From The Philosophy of Enlightenment – The Christian Burgess and the Enlightenment by Lucien Goldman On Enlightenment v. Christianity: “It is both easy and difficult to speak of the relation between the Enlightenment and Christianity. ” (Goldman 50) “In analyzing the conflict with the Church we must always remember that the attacks the Enlightenment was making on Christian belief were not attacks on the faith of the pre-bourgeois period, the faith that built cathedrals and preached the crusades.
The philosophies were battling against a faith hose content had been taken from it by the very social and economic processes that had promoted the growth of individualism; this faith had accordingly acquired much the same structural character as the Enlightenment itself. Had it been carried to its logical conclusion, this attenuated faith would have ended in theism, deism, or even atheism; but, Just because it was not thought out logically, it turned into superstition and bigotry. (52) “The dialogue between Christianity and the Enlightenment was conducted for the most part on common ground, that is to say, it assumed the mental disagrees of the Enlightenment. ” (53) On the changing social values: The rule of the morality of Reason (Reason’s morality): “In the eighteenth century, the middle class, as the most important social group, succeeded in rationalizing a large part of its life and organizing it on an intelligible pattern.
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In this world the citizen no longer regarded his social position as the outcome of divine grace or punishment, but as the result of his own conduct; whether his actions were appropriate and successful or misdirected and profitless, hey were, at least in economic terms, morally neutral and incapable of being Judged by standards of good and evil. In the middle ages it was possible to talk in terms of “Just” or “unjust” prices; in the eighteenth century there were only correctly or mistakenly calculated prices.
The right price was the one that fixed the difference between costs and selling price in such a way as to maximize profit; the wrong one was any that failed to secure the maximum gain. ” (Goldman 54) On the emergence of new social divisions: “educated classes” v. Ignorant masses”: In the eighteenth century, the newly developing economic area of bourgeois life is marked by the fact that probably for the first time in history an important part of the activity of a class growing in social importance has become a wager on the non- existence of God.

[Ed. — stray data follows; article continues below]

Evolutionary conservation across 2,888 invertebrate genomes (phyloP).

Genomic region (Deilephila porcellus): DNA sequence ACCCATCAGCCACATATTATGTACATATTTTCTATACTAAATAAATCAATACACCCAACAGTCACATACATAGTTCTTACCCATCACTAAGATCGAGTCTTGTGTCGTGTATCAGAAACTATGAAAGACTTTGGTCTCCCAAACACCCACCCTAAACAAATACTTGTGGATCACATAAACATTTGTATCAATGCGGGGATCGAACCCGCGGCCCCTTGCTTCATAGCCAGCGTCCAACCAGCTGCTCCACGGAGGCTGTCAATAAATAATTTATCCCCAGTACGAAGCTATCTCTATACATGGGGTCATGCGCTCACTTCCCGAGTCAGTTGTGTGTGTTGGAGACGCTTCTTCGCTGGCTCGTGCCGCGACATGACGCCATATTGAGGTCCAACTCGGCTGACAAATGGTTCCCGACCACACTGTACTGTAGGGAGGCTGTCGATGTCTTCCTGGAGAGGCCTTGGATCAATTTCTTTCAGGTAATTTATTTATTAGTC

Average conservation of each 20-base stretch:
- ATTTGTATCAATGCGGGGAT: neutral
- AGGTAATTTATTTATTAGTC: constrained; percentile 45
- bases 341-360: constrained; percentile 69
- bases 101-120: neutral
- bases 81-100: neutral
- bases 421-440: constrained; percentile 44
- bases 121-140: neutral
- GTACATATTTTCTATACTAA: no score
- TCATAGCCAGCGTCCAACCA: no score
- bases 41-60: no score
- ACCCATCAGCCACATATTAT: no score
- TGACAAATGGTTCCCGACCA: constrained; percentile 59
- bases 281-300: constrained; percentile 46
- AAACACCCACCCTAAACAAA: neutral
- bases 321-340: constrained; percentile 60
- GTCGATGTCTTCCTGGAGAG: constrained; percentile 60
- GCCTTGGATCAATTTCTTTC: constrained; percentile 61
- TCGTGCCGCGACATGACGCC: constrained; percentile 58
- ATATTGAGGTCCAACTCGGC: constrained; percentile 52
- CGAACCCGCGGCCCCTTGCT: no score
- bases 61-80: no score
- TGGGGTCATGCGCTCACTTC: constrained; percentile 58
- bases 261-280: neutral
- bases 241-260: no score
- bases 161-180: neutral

The economic life of the bourgeoisie was in fact autonomous and morally neutral, governed only by the internal criteria of success or failure, and independent of the moral criteria of ‘good’ or Wicked’ and religious criteria of ‘pleasing to God’ or ‘sinful. (56) The notion of divine intervention was excluded from a major area of the life of the bourgeoisie and its picture of the world.
It was excluded not only from its economic life but also from its concept of the universe as ruled by general and unchangeable laws of nature. Many people excluded it also from their idea of the social mechanism, which they began to conceive, to some extent, in the same terms as the processes of nature. This exclusion caused many customs and traditions, together with the mental concepts underlying them, to lose all valid meaning in the new picture of the universe.
These were the traditions and customs derived from the possibility of divine intervention in everyday life; but they did not disappear from the lives of peasants and laborers, and so came to look like ignorant superstition and to be contrasted unfavorable with the ‘purified and spiritualists’ religion of the bourgeoisie. This gave rise to the division of mankind into ‘ignorant masses’ and the educated classes’ (meaning of course the bourgeois ‘gentry). This division is one of the most characteristic features of the Enlightenment. (57)